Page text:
A memoir is a mirror book, and Steven Joyce takes great pleasure in his reflection throughout the 340 pages of his new political memoir On the Record. It’s a record of vanities and preenings, told-you-so’s and look-ye-upon-my-works, as he writes with enormous pride about his nine years as a minister of whatever in the Key government (2008-2017). He should be proud. He built roads. He built ultra-fast broadband. “Steven was the guy who got stuff done,” Key says on the cover, and it’s the kind of legacy any politician would crave – many leave Parliament without a trace, but Joyce left his mark on the nation, made things better. He came to manage; and he managed. Too impatient for history to tell us how well he managed, Joyce steps in and tells that he managed exceedingly well.

The point of Key and Joyce during their three-term governance was that you never wondered what they thought. They positioned themselves as essentially thoughtless: they were happy voids, unbothered with intellectual life. All through those years I parodied Key in my Secret Diary series as the Prime Minister who came home after a hard day’s work, unscrewed his head, and let it float around the ceiling. It was weightless; it had no substance. Joyce, too, floats over the pages of On the Record.

He reveals the entirety of his political philosophy on page 43, when he writes of wondering what to do with the rest of his life after he sells his shares in the radio network that he founded. “I’d always had an interest in politics and helping the country and its people be more successful.” Wait, there’s less. “The question was, which party? Given my background and beliefs about things like individual freedom, personal responsibility, and people being rewarded for their effort, it boiled down to a choice between National and Act.”

Actually, he experimented with something else – a lobby group, called with all due resonance of fundamentalist conservatism, the Silent Majority. It didn’t last long. Like Act, it existed on ideas; Joyce was impatient for power. He chose National. He was their target market. The party has long existed to serve wealth, opportunities, and leisure, in other words the New Zealand way of life as lived by a silent 1%-age who get to enjoy wealth, opportunities, and leisure. Joyce writes with as much passion about his private business interests (hospital beds!) as his political career. But the supposed absence of ideology is a sleight of hand. Let’s pull back to those bland itemisings of “things like individual freedom and personal responsibility”: they are freighted with an entire and quite exact right-wing ideological theorem of reward and punishment, giving and withholding. The poor are an irresponsible nuisance best avoided in On the Record just as they were in the nine years of Joyce and the National government practising its policies of lowercase wealthism.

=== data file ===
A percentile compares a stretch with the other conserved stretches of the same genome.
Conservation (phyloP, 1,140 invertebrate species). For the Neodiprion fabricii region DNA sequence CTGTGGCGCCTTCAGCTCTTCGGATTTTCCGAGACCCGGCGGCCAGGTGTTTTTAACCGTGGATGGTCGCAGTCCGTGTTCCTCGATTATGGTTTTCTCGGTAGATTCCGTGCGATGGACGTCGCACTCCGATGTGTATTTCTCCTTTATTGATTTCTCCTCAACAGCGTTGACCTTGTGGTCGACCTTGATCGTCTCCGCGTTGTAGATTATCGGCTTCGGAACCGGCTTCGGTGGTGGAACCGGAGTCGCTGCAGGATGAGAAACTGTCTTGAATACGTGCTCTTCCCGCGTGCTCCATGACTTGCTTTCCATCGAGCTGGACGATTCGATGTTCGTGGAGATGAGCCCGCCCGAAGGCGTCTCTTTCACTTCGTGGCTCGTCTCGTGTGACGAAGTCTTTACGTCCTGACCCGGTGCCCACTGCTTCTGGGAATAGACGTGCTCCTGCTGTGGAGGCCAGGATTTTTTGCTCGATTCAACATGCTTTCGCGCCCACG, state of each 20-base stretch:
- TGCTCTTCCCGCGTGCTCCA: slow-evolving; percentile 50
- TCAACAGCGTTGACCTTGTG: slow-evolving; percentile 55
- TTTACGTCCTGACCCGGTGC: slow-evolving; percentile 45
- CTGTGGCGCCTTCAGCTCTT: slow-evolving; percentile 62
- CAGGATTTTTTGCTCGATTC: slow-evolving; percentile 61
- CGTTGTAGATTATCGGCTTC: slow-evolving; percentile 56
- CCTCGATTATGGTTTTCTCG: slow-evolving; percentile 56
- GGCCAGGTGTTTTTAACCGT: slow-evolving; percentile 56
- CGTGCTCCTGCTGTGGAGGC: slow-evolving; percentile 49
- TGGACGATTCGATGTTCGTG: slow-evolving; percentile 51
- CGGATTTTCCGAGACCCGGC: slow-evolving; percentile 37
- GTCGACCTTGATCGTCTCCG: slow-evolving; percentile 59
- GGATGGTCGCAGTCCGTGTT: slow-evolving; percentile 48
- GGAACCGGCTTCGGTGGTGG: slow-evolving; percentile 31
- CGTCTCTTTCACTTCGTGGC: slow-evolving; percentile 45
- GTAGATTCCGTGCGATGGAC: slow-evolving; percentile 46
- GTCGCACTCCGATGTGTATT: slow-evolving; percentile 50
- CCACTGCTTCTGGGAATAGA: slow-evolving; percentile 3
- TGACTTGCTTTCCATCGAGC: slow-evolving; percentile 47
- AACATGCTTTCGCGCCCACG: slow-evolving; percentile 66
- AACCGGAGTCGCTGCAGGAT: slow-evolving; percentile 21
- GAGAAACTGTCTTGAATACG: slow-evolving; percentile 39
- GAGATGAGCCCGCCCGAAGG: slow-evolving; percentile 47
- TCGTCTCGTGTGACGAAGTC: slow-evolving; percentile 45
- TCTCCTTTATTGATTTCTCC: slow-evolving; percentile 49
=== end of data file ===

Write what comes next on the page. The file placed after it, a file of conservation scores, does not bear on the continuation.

With free-market fiscal thinking comes blasé social thinking. Joyce writes of the famous red/blue billboards that John Ansell dreamed up in Don Brash’s campaign as National leader in 2005. The red half of a billboard offered a lousy Labour idea, the blue half offered an appealing National idea. As in: Tax / Cuts. Also as in: Iwi / Kiwi. Breathtaking now to think that the very concept of iwi was held up in broad daylight as a lousy idea to be ridiculed and scorned. But it was emblematic of Brash’s campaign, with its policies of lowercase whiteism. Joyce pays this no mind. He enthuses, “You can never tell in advance when something like the red/blue billboards will come along and capture the public. I liken such moments to the America’s Cup red socks campaign … When you discover a marketing device like that your job is to ride it for as long as you can – and we did.” Joyce, the pragmatist, getting on with it, going with whatever works; Joyce, perfectly unbothered with annoying little concepts like racism, sailing past in a pair of red socks, his unscrewed head rising to the ceiling.